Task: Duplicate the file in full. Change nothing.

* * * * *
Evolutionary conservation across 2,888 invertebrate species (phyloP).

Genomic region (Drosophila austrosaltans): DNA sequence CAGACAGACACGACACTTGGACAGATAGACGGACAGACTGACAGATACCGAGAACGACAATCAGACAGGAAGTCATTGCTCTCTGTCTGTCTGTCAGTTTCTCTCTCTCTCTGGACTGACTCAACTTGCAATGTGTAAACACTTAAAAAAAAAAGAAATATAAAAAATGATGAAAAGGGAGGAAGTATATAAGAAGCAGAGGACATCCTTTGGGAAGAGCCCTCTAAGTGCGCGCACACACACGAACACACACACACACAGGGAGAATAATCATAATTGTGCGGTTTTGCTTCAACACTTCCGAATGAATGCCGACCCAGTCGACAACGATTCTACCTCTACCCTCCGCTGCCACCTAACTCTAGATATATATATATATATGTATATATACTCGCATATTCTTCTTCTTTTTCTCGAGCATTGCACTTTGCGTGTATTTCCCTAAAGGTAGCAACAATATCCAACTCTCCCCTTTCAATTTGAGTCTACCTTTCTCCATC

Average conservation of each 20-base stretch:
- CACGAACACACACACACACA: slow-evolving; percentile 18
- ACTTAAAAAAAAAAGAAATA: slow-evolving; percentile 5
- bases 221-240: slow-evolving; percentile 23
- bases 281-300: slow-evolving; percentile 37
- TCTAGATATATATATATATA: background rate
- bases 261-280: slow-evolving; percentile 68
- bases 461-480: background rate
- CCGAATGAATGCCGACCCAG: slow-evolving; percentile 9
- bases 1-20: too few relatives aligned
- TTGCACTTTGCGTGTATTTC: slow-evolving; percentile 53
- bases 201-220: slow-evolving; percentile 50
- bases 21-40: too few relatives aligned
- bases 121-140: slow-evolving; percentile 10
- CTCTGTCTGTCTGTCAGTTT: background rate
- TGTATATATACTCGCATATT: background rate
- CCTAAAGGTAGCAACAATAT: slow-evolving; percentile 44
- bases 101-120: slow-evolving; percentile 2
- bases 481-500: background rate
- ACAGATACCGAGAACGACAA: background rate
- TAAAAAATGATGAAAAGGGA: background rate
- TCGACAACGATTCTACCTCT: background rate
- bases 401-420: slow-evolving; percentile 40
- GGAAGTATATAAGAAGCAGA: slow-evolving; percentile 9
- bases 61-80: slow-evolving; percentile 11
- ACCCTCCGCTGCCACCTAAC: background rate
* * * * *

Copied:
Evolutionary conservation across 2,888 invertebrate species (phyloP).

Genomic region (Drosophila austrosaltans): DNA sequence CAGACAGACACGACACTTGGACAGATAGACGGACAGACTGACAGATACCGAGAACGACAATCAGACAGGAAGTCATTGCTCTCTGTCTGTCTGTCAGTTTCTCTCTCTCTCTGGACTGACTCAACTTGCAATGTGTAAACACTTAAAAAAAAAAGAAATATAAAAAATGATGAAAAGGGAGGAAGTATATAAGAAGCAGAGGACATCCTTTGGGAAGAGCCCTCTAAGTGCGCGCACACACACGAACACACACACACACAGGGAGAATAATCATAATTGTGCGGTTTTGCTTCAACACTTCCGAATGAATGCCGACCCAGTCGACAACGATTCTACCTCTACCCTCCGCTGCCACCTAACTCTAGATATATATATATATATGTATATATACTCGCATATTCTTCTTCTTTTTCTCGAGCATTGCACTTTGCGTGTATTTCCCTAAAGGTAGCAACAATATCCAACTCTCCCCTTTCAATTTGAGTCTACCTTTCTCCATC

Average conservation of each 20-base stretch:
- CACGAACACACACACACACA: slow-evolving; percentile 18
- ACTTAAAAAAAAAAGAAATA: slow-evolving; percentile 5
- bases 221-240: slow-evolving; percentile 23
- bases 281-300: slow-evolving; percentile 37
- TCTAGATATATATATATATA: background rate
- bases 261-280: slow-evolving; percentile 68
- bases 461-480: background rate
- CCGAATGAATGCCGACCCAG: slow-evolving; percentile 9
- bases 1-20: too few relatives aligned
- TTGCACTTTGCGTGTATTTC: slow-evolving; percentile 53
- bases 201-220: slow-evolving; percentile 50
- bases 21-40: too few relatives aligned
- bases 121-140: slow-evolving; percentile 10
- CTCTGTCTGTCTGTCAGTTT: background rate
- TGTATATATACTCGCATATT: background rate
- CCTAAAGGTAGCAACAATAT: slow-evolving; percentile 44
- bases 101-120: slow-evolving; percentile 2
- bases 481-500: background rate
- ACAGATACCGAGAACGACAA: background rate
- TAAAAAATGATGAAAAGGGA: background rate
- TCGACAACGATTCTACCTCT: background rate
- bases 401-420: slow-evolving; percentile 40
- GGAAGTATATAAGAAGCAGA: slow-evolving; percentile 9
- bases 61-80: slow-evolving; percentile 11
- ACCCTCCGCTGCCACCTAAC: background rate